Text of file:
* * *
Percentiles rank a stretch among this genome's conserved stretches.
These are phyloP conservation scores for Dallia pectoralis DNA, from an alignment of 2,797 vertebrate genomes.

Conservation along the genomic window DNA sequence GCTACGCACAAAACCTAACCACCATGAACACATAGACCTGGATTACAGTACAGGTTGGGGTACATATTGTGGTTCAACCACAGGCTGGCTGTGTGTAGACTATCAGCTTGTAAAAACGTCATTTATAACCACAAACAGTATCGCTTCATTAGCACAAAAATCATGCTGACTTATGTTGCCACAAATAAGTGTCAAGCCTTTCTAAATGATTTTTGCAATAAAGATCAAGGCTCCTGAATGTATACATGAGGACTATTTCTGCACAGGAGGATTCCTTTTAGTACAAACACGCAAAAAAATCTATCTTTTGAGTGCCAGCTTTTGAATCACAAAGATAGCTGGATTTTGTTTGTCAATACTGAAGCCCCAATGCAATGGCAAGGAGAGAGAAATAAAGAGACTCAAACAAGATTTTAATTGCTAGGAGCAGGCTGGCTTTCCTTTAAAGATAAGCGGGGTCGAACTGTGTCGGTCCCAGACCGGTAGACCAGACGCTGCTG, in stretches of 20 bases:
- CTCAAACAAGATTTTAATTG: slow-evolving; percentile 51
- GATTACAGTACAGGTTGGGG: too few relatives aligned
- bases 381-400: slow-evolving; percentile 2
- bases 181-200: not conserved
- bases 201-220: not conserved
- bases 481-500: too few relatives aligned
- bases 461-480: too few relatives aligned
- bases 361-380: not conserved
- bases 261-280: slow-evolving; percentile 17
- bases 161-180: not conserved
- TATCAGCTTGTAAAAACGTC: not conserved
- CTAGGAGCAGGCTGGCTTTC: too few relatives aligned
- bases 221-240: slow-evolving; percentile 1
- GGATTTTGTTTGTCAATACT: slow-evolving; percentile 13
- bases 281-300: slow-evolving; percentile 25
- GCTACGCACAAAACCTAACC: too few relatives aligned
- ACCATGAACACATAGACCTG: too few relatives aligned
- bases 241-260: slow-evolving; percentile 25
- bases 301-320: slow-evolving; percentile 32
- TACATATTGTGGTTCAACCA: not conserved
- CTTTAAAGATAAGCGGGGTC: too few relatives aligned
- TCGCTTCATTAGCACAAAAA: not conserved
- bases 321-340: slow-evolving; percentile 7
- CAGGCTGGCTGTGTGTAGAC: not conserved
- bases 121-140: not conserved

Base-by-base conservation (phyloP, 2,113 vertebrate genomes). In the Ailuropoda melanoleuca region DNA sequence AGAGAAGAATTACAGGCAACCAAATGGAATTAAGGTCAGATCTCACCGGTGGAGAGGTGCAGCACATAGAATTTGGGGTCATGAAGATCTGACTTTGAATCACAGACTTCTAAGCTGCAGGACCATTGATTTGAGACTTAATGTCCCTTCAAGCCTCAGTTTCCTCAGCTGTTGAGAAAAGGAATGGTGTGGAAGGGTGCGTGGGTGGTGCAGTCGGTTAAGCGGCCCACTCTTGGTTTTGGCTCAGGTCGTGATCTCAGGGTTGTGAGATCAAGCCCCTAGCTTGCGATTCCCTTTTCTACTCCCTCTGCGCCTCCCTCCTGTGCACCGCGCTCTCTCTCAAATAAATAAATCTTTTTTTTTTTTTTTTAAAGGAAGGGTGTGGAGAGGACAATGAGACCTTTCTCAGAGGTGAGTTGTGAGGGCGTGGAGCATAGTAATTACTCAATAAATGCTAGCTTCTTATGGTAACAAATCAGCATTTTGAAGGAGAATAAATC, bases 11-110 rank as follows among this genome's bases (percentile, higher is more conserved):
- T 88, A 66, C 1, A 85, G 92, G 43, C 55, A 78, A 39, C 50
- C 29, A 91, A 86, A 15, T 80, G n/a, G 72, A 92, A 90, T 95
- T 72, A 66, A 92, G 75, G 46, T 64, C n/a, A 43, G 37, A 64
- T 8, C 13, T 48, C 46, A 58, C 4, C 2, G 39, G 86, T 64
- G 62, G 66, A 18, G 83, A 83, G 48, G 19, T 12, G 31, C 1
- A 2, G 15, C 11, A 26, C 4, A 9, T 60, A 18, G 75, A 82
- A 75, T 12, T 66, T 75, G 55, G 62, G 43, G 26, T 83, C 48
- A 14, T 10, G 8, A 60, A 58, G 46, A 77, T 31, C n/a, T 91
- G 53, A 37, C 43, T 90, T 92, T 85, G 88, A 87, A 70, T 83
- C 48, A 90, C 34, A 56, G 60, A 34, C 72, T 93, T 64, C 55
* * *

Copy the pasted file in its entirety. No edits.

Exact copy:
Percentiles rank a stretch among this genome's conserved stretches.
These are phyloP conservation scores for Dallia pectoralis DNA, from an alignment of 2,797 vertebrate genomes.

Conservation along the genomic window DNA sequence GCTACGCACAAAACCTAACCACCATGAACACATAGACCTGGATTACAGTACAGGTTGGGGTACATATTGTGGTTCAACCACAGGCTGGCTGTGTGTAGACTATCAGCTTGTAAAAACGTCATTTATAACCACAAACAGTATCGCTTCATTAGCACAAAAATCATGCTGACTTATGTTGCCACAAATAAGTGTCAAGCCTTTCTAAATGATTTTTGCAATAAAGATCAAGGCTCCTGAATGTATACATGAGGACTATTTCTGCACAGGAGGATTCCTTTTAGTACAAACACGCAAAAAAATCTATCTTTTGAGTGCCAGCTTTTGAATCACAAAGATAGCTGGATTTTGTTTGTCAATACTGAAGCCCCAATGCAATGGCAAGGAGAGAGAAATAAAGAGACTCAAACAAGATTTTAATTGCTAGGAGCAGGCTGGCTTTCCTTTAAAGATAAGCGGGGTCGAACTGTGTCGGTCCCAGACCGGTAGACCAGACGCTGCTG, in stretches of 20 bases:
- CTCAAACAAGATTTTAATTG: slow-evolving; percentile 51
- GATTACAGTACAGGTTGGGG: too few relatives aligned
- bases 381-400: slow-evolving; percentile 2
- bases 181-200: not conserved
- bases 201-220: not conserved
- bases 481-500: too few relatives aligned
- bases 461-480: too few relatives aligned
- bases 361-380: not conserved
- bases 261-280: slow-evolving; percentile 17
- bases 161-180: not conserved
- TATCAGCTTGTAAAAACGTC: not conserved
- CTAGGAGCAGGCTGGCTTTC: too few relatives aligned
- bases 221-240: slow-evolving; percentile 1
- GGATTTTGTTTGTCAATACT: slow-evolving; percentile 13
- bases 281-300: slow-evolving; percentile 25
- GCTACGCACAAAACCTAACC: too few relatives aligned
- ACCATGAACACATAGACCTG: too few relatives aligned
- bases 241-260: slow-evolving; percentile 25
- bases 301-320: slow-evolving; percentile 32
- TACATATTGTGGTTCAACCA: not conserved
- CTTTAAAGATAAGCGGGGTC: too few relatives aligned
- TCGCTTCATTAGCACAAAAA: not conserved
- bases 321-340: slow-evolving; percentile 7
- CAGGCTGGCTGTGTGTAGAC: not conserved
- bases 121-140: not conserved

Base-by-base conservation (phyloP, 2,113 vertebrate genomes). In the Ailuropoda melanoleuca region DNA sequence AGAGAAGAATTACAGGCAACCAAATGGAATTAAGGTCAGATCTCACCGGTGGAGAGGTGCAGCACATAGAATTTGGGGTCATGAAGATCTGACTTTGAATCACAGACTTCTAAGCTGCAGGACCATTGATTTGAGACTTAATGTCCCTTCAAGCCTCAGTTTCCTCAGCTGTTGAGAAAAGGAATGGTGTGGAAGGGTGCGTGGGTGGTGCAGTCGGTTAAGCGGCCCACTCTTGGTTTTGGCTCAGGTCGTGATCTCAGGGTTGTGAGATCAAGCCCCTAGCTTGCGATTCCCTTTTCTACTCCCTCTGCGCCTCCCTCCTGTGCACCGCGCTCTCTCTCAAATAAATAAATCTTTTTTTTTTTTTTTTAAAGGAAGGGTGTGGAGAGGACAATGAGACCTTTCTCAGAGGTGAGTTGTGAGGGCGTGGAGCATAGTAATTACTCAATAAATGCTAGCTTCTTATGGTAACAAATCAGCATTTTGAAGGAGAATAAATC, bases 11-110 rank as follows among this genome's bases (percentile, higher is more conserved):
- T 88, A 66, C 1, A 85, G 92, G 43, C 55, A 78, A 39, C 50
- C 29, A 91, A 86, A 15, T 80, G n/a, G 72, A 92, A 90, T 95
- T 72, A 66, A 92, G 75, G 46, T 64, C n/a, A 43, G 37, A 64
- T 8, C 13, T 48, C 46, A 58, C 4, C 2, G 39, G 86, T 64
- G 62, G 66, A 18, G 83, A 83, G 48, G 19, T 12, G 31, C 1
- A 2, G 15, C 11, A 26, C 4, A 9, T 60, A 18, G 75, A 82
- A 75, T 12, T 66, T 75, G 55, G 62, G 43, G 26, T 83, C 48
- A 14, T 10, G 8, A 60, A 58, G 46, A 77, T 31, C n/a, T 91
- G 53, A 37, C 43, T 90, T 92, T 85, G 88, A 87, A 70, T 83
- C 48, A 90, C 34, A 56, G 60, A 34, C 72, T 93, T 64, C 55